Tag Archives: Norwich North

Norwich North, the land that time forgot?

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Whilst walking home from the city a few months ago I saw the above sticker posted in the subway by Anglia Square.  At the time it made me laugh as I have always heard comments from people regarding the north of the city and how it is fares unfavourably to the south.  Furthermore, escaping the north of the city has always been a long running joke between me and my friends.

After initially forgetting the sticker, my interest was sparked again whilst looking through the ONS Annual Survey of Hours and Earnings for a recent work assignment.  Out of interest, I scrolled down to view the statistics for the Norwich North and South constituencies.  The results indeed showed a marked difference between the wages in the north and the south of the city (see Table 1 below).

Table 1. Earnings in Norwich North and South Constituencies, 2013

Norwich North

Norwich South

Gross Hourly Pay

£12.35

£14.19

Gross Weekly Pay

£397.70

£466.80

Gross Annual Pay

£21,708.00

£24,110.00

Source: ONS Annual Survey of Hours and Earnings (2013)

The table shows a clear difference in the levels of earnings between the two sections of the city, with individuals living in the south of the city expected to earn on average £2,402 (gross value) more than their northern counterparts.  Furthermore, an individual in the south of the city is on average likely to earn nearly £2 per hour more than an individual working in the Norwich North constituency.

A closer look at the unemployment figures within the city reveals a much sharper divide.  Table 2 presents data from the Norwich City Council’s Economic Barometer report.  A map of the ward boundaries can be found here.

Table 2. Ward Level Jobseeker’s Allowance Claimant Count Unemployment, March 2014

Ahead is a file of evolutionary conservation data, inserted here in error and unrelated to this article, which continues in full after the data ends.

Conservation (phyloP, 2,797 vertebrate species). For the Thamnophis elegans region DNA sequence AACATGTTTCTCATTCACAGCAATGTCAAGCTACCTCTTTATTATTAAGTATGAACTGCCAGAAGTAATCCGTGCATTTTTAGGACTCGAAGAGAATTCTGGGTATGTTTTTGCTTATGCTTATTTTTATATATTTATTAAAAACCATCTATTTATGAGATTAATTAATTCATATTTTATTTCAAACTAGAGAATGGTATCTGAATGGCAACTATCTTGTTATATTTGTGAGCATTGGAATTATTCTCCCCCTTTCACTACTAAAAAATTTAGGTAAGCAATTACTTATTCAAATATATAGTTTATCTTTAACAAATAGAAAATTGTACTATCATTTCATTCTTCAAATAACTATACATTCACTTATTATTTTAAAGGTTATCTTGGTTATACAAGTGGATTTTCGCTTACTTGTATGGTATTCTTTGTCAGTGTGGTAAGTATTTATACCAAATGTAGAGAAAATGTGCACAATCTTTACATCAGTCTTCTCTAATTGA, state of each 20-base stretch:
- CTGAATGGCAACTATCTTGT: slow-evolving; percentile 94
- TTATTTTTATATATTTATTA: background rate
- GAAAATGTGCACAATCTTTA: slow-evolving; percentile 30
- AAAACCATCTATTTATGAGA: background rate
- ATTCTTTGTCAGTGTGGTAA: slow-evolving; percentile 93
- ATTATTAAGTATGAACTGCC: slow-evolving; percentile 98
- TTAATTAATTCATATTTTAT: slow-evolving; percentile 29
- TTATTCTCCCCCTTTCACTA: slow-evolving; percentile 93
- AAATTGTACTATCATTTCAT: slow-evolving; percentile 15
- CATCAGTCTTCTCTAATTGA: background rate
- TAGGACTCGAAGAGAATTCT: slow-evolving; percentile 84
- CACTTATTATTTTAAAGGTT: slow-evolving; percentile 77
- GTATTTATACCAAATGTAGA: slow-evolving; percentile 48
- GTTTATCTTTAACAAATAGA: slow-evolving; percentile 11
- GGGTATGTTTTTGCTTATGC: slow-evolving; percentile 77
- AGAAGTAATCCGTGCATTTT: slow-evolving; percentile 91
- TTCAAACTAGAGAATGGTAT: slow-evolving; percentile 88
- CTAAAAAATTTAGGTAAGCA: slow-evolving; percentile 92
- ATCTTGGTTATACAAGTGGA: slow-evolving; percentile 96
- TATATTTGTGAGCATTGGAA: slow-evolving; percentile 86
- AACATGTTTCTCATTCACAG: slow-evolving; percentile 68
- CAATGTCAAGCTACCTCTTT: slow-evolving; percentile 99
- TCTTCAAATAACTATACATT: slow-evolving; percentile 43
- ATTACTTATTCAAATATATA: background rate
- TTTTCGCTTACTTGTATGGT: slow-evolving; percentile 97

Count

% of total

Bowthorpe

255

2.8

Catton Grove

318

4.0

Crome

228

3.4

Eaton

59

1.0

Lakenham

237

3.6

Mancroft

407

5.2

Mile Cross

399

4.9

Nelson

98

1.2

Sewell

235

2.5

Thorpe Hamlet

326

3.8

Town Close

211

2.6

University

134

1.6

Wensum

314

3.5

Source: Norwich Economic Barometer (March, 2014)

The table shows that the Mancroft, Mile Cross and Catton Grove wards have the highest level of benefit claimants within the city, all displaying rates of over 4%.  In particular, Mile Cross has nearly 7 times the amount of benefit claimants (in absolute terms) than Eaton – located in the south of the city.

The lowest claimant counts can be found in the wards of Eaton, Nelson and University, all displaying counts of less than 2.0%.

Interestingly, Mancroft (the ward with the highest level of claimants) is considered to be part of the Norwich South constituency.  This is despite the fact that the area around Anglia Square and Magdalen Street, which many would consider to be in the north of the city, lies within the ward,

The graphic below transposes the values from Table 2 onto a map of the Norwich wards (click to enlarge).  From the graphic it can be seen that the areas with the highest levels of claimants are located in the north/north western region of the city, whilst those areas with the lowest are located in the south western corner.

Norwich map 2

Despite this, for many the biggest symbol of the decline of the north of the city is Anglia Square.  Described by some as an ”architectural abortion”, the area has experienced physical and economic decline for several decades.  Noticing the gradual decline the council adopted a ‘Northern City Centre Area Action Plan” in 2006, with an aim to encourage investment and growth within the area.  The belief was that the construction of new flats and offices would revamp the area and in turn attract new cafes, restaurants and shops.  However, the plan was badly hampered due to the recession and to date the only one real change, the introduction of a one way road system (St.Augustines gyratory scheme), has taken place.   In an area of relatively high unemployment (in comparison to the rest of the city), such a regeneration scheme could create a number of much needed, new jobs and opportunities.  

However, whilst the council has held out for a private investor for the scheme, other areas such as the Norwich Research Park (albeit not in the City Council’s jurisdiction) have received £26 million in state funded investment.  While no one can doubt that such an investment will bring new jobs and growth to the area, it does question the allocation of state funds by the government to a research park and area which has been prospering since the 1960s.  For now, progress on Northern City Centre Action Plan remains painstakingly slow and it remains to be seen whether the real changes required within this part of the city will ever come to pass.

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